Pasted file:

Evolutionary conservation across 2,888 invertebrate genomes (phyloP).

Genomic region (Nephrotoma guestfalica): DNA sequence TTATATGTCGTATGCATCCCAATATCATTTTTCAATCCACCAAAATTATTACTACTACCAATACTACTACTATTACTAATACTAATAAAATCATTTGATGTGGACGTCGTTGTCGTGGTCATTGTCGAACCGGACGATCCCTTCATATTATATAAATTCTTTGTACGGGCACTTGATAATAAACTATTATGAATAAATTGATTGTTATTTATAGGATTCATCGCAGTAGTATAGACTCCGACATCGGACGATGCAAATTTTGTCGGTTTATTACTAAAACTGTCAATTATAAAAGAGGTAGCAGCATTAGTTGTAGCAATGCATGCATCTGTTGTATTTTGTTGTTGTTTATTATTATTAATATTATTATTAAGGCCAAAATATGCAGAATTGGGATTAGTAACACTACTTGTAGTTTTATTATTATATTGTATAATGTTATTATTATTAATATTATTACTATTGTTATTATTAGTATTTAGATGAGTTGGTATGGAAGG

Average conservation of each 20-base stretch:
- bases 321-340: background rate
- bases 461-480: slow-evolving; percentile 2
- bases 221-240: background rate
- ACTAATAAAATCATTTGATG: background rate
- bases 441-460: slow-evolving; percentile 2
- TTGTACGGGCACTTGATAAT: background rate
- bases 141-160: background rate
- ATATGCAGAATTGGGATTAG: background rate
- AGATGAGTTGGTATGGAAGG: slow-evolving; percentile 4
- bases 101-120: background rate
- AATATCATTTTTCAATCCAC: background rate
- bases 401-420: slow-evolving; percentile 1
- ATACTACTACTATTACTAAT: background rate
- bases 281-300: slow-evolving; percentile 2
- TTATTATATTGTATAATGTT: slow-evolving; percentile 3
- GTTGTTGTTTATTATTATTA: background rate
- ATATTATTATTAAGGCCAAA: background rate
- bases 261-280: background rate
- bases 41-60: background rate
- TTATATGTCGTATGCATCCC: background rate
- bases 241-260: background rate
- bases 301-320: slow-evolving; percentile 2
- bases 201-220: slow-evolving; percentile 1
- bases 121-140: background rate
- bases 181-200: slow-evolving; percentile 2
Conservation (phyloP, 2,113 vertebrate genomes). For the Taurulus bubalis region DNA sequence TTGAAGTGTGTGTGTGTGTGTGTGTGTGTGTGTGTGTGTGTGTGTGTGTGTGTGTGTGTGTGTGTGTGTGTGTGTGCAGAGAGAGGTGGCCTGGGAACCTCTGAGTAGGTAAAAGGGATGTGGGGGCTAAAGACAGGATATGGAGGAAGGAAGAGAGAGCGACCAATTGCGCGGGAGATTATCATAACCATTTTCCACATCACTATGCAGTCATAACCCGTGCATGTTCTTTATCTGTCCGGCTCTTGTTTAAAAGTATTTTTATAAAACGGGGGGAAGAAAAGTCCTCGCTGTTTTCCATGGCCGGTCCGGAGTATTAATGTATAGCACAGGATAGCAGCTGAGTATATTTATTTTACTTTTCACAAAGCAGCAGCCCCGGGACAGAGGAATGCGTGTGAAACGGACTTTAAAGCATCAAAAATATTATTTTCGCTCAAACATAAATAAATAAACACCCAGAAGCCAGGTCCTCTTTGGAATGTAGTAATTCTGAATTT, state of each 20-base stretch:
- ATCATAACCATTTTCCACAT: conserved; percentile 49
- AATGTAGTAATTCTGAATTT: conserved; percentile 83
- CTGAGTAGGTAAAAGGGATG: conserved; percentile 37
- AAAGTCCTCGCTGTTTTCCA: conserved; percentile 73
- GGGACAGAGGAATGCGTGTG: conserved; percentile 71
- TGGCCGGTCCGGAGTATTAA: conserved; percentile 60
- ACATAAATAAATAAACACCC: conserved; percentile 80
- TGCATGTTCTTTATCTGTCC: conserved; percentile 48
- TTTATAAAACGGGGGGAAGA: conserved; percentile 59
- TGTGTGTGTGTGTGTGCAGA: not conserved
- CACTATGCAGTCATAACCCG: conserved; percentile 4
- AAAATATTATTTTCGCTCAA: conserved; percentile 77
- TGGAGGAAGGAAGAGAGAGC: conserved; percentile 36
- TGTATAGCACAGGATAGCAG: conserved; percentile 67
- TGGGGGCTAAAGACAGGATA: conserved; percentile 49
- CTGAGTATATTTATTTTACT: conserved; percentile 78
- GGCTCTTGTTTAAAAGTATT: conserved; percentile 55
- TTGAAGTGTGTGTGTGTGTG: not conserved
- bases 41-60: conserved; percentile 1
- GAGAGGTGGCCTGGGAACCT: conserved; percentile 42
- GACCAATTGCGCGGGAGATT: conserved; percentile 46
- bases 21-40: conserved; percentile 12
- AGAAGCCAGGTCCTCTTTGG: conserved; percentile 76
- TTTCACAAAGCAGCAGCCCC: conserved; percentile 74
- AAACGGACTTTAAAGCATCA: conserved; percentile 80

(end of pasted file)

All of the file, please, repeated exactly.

Evolutionary conservation across 2,888 invertebrate genomes (phyloP).

Genomic region (Nephrotoma guestfalica): DNA sequence TTATATGTCGTATGCATCCCAATATCATTTTTCAATCCACCAAAATTATTACTACTACCAATACTACTACTATTACTAATACTAATAAAATCATTTGATGTGGACGTCGTTGTCGTGGTCATTGTCGAACCGGACGATCCCTTCATATTATATAAATTCTTTGTACGGGCACTTGATAATAAACTATTATGAATAAATTGATTGTTATTTATAGGATTCATCGCAGTAGTATAGACTCCGACATCGGACGATGCAAATTTTGTCGGTTTATTACTAAAACTGTCAATTATAAAAGAGGTAGCAGCATTAGTTGTAGCAATGCATGCATCTGTTGTATTTTGTTGTTGTTTATTATTATTAATATTATTATTAAGGCCAAAATATGCAGAATTGGGATTAGTAACACTACTTGTAGTTTTATTATTATATTGTATAATGTTATTATTATTAATATTATTACTATTGTTATTATTAGTATTTAGATGAGTTGGTATGGAAGG

Average conservation of each 20-base stretch:
- bases 321-340: background rate
- bases 461-480: slow-evolving; percentile 2
- bases 221-240: background rate
- ACTAATAAAATCATTTGATG: background rate
- bases 441-460: slow-evolving; percentile 2
- TTGTACGGGCACTTGATAAT: background rate
- bases 141-160: background rate
- ATATGCAGAATTGGGATTAG: background rate
- AGATGAGTTGGTATGGAAGG: slow-evolving; percentile 4
- bases 101-120: background rate
- AATATCATTTTTCAATCCAC: background rate
- bases 401-420: slow-evolving; percentile 1
- ATACTACTACTATTACTAAT: background rate
- bases 281-300: slow-evolving; percentile 2
- TTATTATATTGTATAATGTT: slow-evolving; percentile 3
- GTTGTTGTTTATTATTATTA: background rate
- ATATTATTATTAAGGCCAAA: background rate
- bases 261-280: background rate
- bases 41-60: background rate
- TTATATGTCGTATGCATCCC: background rate
- bases 241-260: background rate
- bases 301-320: slow-evolving; percentile 2
- bases 201-220: slow-evolving; percentile 1
- bases 121-140: background rate
- bases 181-200: slow-evolving; percentile 2
Conservation (phyloP, 2,113 vertebrate genomes). For the Taurulus bubalis region DNA sequence TTGAAGTGTGTGTGTGTGTGTGTGTGTGTGTGTGTGTGTGTGTGTGTGTGTGTGTGTGTGTGTGTGTGTGTGTGTGCAGAGAGAGGTGGCCTGGGAACCTCTGAGTAGGTAAAAGGGATGTGGGGGCTAAAGACAGGATATGGAGGAAGGAAGAGAGAGCGACCAATTGCGCGGGAGATTATCATAACCATTTTCCACATCACTATGCAGTCATAACCCGTGCATGTTCTTTATCTGTCCGGCTCTTGTTTAAAAGTATTTTTATAAAACGGGGGGAAGAAAAGTCCTCGCTGTTTTCCATGGCCGGTCCGGAGTATTAATGTATAGCACAGGATAGCAGCTGAGTATATTTATTTTACTTTTCACAAAGCAGCAGCCCCGGGACAGAGGAATGCGTGTGAAACGGACTTTAAAGCATCAAAAATATTATTTTCGCTCAAACATAAATAAATAAACACCCAGAAGCCAGGTCCTCTTTGGAATGTAGTAATTCTGAATTT, state of each 20-base stretch:
- ATCATAACCATTTTCCACAT: conserved; percentile 49
- AATGTAGTAATTCTGAATTT: conserved; percentile 83
- CTGAGTAGGTAAAAGGGATG: conserved; percentile 37
- AAAGTCCTCGCTGTTTTCCA: conserved; percentile 73
- GGGACAGAGGAATGCGTGTG: conserved; percentile 71
- TGGCCGGTCCGGAGTATTAA: conserved; percentile 60
- ACATAAATAAATAAACACCC: conserved; percentile 80
- TGCATGTTCTTTATCTGTCC: conserved; percentile 48
- TTTATAAAACGGGGGGAAGA: conserved; percentile 59
- TGTGTGTGTGTGTGTGCAGA: not conserved
- CACTATGCAGTCATAACCCG: conserved; percentile 4
- AAAATATTATTTTCGCTCAA: conserved; percentile 77
- TGGAGGAAGGAAGAGAGAGC: conserved; percentile 36
- TGTATAGCACAGGATAGCAG: conserved; percentile 67
- TGGGGGCTAAAGACAGGATA: conserved; percentile 49
- CTGAGTATATTTATTTTACT: conserved; percentile 78
- GGCTCTTGTTTAAAAGTATT: conserved; percentile 55
- TTGAAGTGTGTGTGTGTGTG: not conserved
- bases 41-60: conserved; percentile 1
- GAGAGGTGGCCTGGGAACCT: conserved; percentile 42
- GACCAATTGCGCGGGAGATT: conserved; percentile 46
- bases 21-40: conserved; percentile 12
- AGAAGCCAGGTCCTCTTTGG: conserved; percentile 76
- TTTCACAAAGCAGCAGCCCC: conserved; percentile 74
- AAACGGACTTTAAAGCATCA: conserved; percentile 80